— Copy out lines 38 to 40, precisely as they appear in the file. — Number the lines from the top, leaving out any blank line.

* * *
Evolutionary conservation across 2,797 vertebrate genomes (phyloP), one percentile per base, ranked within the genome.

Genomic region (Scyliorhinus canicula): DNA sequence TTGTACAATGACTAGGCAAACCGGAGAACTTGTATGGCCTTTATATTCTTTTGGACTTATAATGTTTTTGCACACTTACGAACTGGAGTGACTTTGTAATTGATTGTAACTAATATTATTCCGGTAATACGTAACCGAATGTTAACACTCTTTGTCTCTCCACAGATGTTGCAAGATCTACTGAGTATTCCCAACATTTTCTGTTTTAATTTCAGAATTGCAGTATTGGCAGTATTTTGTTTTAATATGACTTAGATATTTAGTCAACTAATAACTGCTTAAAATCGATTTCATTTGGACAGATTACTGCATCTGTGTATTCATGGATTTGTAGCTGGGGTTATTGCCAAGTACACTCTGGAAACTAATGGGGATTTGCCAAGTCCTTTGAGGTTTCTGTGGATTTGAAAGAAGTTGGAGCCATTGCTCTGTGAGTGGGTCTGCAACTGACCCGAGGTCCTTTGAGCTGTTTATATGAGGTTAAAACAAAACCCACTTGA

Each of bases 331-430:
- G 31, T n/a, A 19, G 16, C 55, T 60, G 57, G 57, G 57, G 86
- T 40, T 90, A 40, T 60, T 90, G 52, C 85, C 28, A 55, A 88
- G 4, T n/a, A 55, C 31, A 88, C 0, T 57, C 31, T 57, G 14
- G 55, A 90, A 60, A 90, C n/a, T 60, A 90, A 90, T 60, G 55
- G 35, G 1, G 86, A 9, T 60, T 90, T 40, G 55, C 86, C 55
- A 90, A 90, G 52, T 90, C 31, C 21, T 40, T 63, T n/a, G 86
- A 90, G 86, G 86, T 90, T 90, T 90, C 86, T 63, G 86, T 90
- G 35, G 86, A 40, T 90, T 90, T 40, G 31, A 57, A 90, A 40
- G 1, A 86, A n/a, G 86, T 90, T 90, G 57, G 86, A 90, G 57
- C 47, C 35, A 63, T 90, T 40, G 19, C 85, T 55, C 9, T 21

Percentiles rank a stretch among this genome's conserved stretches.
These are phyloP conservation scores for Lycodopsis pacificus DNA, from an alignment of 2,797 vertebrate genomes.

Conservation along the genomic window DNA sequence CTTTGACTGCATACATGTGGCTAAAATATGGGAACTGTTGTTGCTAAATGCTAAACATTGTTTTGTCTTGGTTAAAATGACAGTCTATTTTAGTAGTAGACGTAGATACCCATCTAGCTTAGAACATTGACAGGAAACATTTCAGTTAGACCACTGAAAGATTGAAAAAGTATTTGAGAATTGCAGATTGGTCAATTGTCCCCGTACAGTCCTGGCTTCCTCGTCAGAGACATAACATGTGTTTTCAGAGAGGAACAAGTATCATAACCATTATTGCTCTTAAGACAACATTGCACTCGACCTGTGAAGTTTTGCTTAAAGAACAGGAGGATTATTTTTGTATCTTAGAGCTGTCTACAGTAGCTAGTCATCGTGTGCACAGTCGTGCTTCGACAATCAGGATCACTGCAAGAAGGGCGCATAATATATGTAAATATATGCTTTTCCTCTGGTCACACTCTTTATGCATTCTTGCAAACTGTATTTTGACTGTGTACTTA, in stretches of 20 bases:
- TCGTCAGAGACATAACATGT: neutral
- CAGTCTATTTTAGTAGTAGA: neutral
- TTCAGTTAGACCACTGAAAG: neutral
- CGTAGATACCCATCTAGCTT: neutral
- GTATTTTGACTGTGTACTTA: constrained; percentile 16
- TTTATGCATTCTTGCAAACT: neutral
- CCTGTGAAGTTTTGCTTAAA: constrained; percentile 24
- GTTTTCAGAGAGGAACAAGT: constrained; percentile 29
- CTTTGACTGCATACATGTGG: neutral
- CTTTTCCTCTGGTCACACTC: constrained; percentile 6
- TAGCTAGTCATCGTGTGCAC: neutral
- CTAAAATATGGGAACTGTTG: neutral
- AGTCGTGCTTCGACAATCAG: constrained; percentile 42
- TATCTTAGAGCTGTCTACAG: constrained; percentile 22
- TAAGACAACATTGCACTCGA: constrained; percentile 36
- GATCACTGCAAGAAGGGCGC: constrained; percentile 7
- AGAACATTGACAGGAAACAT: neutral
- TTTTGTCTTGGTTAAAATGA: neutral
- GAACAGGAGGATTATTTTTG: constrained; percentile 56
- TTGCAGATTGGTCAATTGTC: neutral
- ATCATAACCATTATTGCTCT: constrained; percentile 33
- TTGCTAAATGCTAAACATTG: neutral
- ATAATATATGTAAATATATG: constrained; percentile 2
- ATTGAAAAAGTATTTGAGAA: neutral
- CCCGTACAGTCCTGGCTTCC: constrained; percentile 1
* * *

- TTGCTAAATGCTAAACATTG: neutral
- ATAATATATGTAAATATATG: constrained; percentile 2
- ATTGAAAAAGTATTTGAGAA: neutral